Module 1: Application Background
To get started, you will explore the tutorial prerequisites.
Imagine that you are building an online bookstore application. Your bookstore has a large inventory of books that are stored in your warehouse to be sold to customers. The application must show users the books that are available for sale as well as some basic information about the book, such as its author.
The application needs to retrieve a specific book by its title and author so that a user can drill in for more detail when looking at a book. Furthermore, your application should allow users to browse all books in a particular category, such as history or biography, to allow for discoverability of interesting books.
Finally, you may carry different formats of a book, such as hardcover, paperback, or audiobook. Your application should store the formats you have in stock for a book with a mapping to the item number in your inventory system. Your application should allow these formats to be updated over time, as you may add or remove formats for a book.
In the modules in this tutorial, you learn how to model a DynamoDB table to accommodate these application needs.
In order to complete this tutorial, you need an AWS account and access to create AWS Identity and Access Management (IAM), Amazon DynamoDB, and AWS Cloud9 resources in that account. The step-by-step guide in this tutorial explains how to set up all prerequisites.
Create an AWS account
Use a personal account or create a new AWS account for this tutorial rather than using an organization’s account to ensure that you have full access to the necessary services and do not leave behind any resources from the tutorial.
Set up your AWS Cloud9 IDE
AWS Cloud9 is a cloud-based integrated development environment (IDE) that lets you write, run, and debug code with just a browser. AWS Cloud9 includes a code editor, debugger, and terminal. It also comes prepackaged with essential tools for popular programming languages and the AWS Command Line Interface (CLI) preinstalled so that you don’t have to install files or configure your laptop for this lab. Your AWS Cloud9 environment will have access to the same AWS resources as the user with which you signed in to the AWS Management Console.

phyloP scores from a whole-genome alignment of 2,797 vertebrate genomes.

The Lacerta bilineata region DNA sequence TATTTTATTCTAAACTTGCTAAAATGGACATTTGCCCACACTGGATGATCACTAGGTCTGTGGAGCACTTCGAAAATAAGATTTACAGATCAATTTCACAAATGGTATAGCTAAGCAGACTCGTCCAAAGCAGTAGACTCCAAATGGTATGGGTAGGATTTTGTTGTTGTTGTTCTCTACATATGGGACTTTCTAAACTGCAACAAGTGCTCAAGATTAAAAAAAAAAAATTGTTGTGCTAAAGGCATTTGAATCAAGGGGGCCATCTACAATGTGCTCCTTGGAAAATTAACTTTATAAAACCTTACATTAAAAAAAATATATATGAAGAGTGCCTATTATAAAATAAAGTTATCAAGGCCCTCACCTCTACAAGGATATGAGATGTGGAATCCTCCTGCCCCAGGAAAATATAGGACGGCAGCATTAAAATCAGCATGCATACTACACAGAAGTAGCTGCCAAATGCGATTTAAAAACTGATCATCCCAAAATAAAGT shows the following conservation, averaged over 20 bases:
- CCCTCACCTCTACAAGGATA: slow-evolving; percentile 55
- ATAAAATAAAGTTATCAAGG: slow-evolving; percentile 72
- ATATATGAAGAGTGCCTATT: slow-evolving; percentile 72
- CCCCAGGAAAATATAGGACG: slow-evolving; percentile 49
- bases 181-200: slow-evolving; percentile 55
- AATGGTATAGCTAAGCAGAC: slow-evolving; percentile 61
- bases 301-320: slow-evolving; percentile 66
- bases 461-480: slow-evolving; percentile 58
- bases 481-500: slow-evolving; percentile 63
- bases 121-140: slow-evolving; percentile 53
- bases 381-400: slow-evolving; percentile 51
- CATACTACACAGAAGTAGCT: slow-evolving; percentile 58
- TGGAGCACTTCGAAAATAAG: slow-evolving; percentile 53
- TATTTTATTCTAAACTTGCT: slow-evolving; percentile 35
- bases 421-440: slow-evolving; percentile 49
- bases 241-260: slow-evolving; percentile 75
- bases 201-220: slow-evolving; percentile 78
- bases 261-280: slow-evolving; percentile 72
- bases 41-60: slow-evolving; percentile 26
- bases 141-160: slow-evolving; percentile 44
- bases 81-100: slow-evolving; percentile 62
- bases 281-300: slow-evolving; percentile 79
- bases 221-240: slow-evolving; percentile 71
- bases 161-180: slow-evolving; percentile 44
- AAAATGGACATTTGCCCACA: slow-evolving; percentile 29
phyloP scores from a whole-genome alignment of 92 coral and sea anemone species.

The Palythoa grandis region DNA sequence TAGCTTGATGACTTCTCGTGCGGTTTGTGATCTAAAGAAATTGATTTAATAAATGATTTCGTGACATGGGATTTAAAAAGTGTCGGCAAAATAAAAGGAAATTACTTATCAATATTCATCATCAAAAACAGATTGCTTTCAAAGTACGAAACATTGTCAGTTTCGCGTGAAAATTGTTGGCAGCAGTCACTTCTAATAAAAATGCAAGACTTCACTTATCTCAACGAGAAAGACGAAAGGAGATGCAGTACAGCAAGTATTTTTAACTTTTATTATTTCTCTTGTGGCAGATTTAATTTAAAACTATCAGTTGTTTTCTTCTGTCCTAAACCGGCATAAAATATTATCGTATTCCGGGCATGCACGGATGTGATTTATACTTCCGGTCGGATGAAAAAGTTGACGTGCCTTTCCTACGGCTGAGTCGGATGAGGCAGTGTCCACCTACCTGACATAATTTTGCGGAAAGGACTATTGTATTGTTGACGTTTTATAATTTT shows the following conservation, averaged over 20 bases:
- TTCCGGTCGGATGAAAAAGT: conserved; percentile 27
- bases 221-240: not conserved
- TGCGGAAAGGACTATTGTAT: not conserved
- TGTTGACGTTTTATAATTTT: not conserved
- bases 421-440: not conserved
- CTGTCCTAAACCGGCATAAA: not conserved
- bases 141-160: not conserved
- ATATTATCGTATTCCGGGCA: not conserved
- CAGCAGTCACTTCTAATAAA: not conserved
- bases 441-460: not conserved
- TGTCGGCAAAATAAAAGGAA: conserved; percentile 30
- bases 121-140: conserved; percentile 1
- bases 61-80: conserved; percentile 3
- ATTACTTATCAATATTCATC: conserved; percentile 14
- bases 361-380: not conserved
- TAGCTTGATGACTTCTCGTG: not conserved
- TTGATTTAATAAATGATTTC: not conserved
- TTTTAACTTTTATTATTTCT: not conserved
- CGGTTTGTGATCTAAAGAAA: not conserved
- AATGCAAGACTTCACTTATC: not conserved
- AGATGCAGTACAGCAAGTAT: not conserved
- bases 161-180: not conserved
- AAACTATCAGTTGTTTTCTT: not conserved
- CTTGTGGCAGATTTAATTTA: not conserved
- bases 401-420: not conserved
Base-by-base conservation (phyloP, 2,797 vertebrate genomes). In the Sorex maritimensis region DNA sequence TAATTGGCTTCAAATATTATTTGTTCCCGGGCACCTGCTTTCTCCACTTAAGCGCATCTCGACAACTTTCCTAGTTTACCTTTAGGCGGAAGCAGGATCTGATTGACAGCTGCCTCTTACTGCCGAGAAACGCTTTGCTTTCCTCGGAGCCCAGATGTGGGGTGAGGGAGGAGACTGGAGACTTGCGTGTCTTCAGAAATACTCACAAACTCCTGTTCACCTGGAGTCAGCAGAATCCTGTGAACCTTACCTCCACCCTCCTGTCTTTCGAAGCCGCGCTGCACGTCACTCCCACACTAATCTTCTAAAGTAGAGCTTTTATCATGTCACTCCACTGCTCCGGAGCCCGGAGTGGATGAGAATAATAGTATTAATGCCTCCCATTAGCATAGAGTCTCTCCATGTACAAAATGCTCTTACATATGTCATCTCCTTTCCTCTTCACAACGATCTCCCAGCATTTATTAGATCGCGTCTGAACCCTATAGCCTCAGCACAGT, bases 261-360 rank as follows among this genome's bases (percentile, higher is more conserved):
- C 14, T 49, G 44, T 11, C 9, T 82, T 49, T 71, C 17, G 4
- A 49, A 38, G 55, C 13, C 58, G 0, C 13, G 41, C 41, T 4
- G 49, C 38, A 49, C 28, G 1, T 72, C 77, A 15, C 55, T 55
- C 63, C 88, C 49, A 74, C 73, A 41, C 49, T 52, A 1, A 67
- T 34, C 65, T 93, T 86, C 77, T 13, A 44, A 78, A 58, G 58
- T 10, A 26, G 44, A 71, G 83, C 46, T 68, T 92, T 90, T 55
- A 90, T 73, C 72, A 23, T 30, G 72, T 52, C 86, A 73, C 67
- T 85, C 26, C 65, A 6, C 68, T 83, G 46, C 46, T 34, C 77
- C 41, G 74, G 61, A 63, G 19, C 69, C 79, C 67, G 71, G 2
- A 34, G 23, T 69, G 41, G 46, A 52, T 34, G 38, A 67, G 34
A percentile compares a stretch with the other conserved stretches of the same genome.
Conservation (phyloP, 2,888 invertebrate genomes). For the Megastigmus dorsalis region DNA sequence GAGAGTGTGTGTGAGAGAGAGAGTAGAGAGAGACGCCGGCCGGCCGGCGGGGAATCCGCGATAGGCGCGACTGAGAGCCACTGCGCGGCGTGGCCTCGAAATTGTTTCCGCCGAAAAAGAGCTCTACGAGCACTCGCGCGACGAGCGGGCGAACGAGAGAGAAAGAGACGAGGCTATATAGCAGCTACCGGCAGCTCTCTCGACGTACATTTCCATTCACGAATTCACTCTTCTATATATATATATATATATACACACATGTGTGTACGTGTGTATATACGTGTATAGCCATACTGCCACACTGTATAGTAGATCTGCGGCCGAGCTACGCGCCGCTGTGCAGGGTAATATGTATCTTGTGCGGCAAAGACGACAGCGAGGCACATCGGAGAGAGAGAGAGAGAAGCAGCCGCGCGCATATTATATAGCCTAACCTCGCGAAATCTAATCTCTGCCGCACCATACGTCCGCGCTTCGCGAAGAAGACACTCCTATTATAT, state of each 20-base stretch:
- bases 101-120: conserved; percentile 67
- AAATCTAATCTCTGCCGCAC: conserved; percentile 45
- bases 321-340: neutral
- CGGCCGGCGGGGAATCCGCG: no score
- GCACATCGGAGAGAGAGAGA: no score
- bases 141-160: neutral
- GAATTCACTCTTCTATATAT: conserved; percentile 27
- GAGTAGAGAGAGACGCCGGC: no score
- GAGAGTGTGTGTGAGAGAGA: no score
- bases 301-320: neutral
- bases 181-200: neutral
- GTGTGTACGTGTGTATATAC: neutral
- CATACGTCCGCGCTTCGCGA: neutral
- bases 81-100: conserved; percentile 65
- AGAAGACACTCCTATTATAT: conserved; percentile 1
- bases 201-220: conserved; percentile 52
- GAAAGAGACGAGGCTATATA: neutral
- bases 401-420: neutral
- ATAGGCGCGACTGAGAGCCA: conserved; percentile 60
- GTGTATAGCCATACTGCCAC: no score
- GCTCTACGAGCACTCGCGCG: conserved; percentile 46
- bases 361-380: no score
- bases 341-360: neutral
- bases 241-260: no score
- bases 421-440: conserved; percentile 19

To set up your AWS Cloud9 development environment:
- Navigate to the AWS Management Console, choose Services at the top of the page, and then choose Cloud9 under Developer Tools.
- Choose Create environment.
- Type DynamoDB Deep Dive in the Name box. Optionally type a Description.
- Choose Next step.
- Leave the Environment settings at their defaults to create a new t2.micro EC2 instance, which will be hibernated after 30 minutes of inactivity.
- Choose Next step.
- Review the environment name and settings, and choose Create environment. Your environment will be provisioned and prepared after several minutes.
- Once ready, your IDE will open to a welcome screen.
You should now see your AWS Cloud9 environment. There are three areas of the AWS Cloud9 screen to know, as illustrated in the following screenshot:
- File explorer: On the left side of the screen, this shows a list of the files in your directory.
- File editor: On the upper right portion of your screen, this is where you view and edit files that you’ve selected in the file explorer.
- Terminal: On the lower right portion of the screen, this is where you run commands to execute code samples.
Download the supporting code
In these modules, you use Python scripts to interact with the DynamoDB API.
Run the following commands in your AWS Cloud9 terminal to download the scripts and install the application dependencies:
1. Download and unpack the module code by running the following command in the AWS Cloud9 terminal
curl -sL https://s3.amazonaws.com/ddb-deep-dive/dynamodb.tar | tar -xv
2. To install Boto 3, run the following command in the AWS Cloud9 terminal.
sudo pip install boto3
You are now ready to start this tutorial. In the first module you insert items into and retrieve items from your DynamoDB table.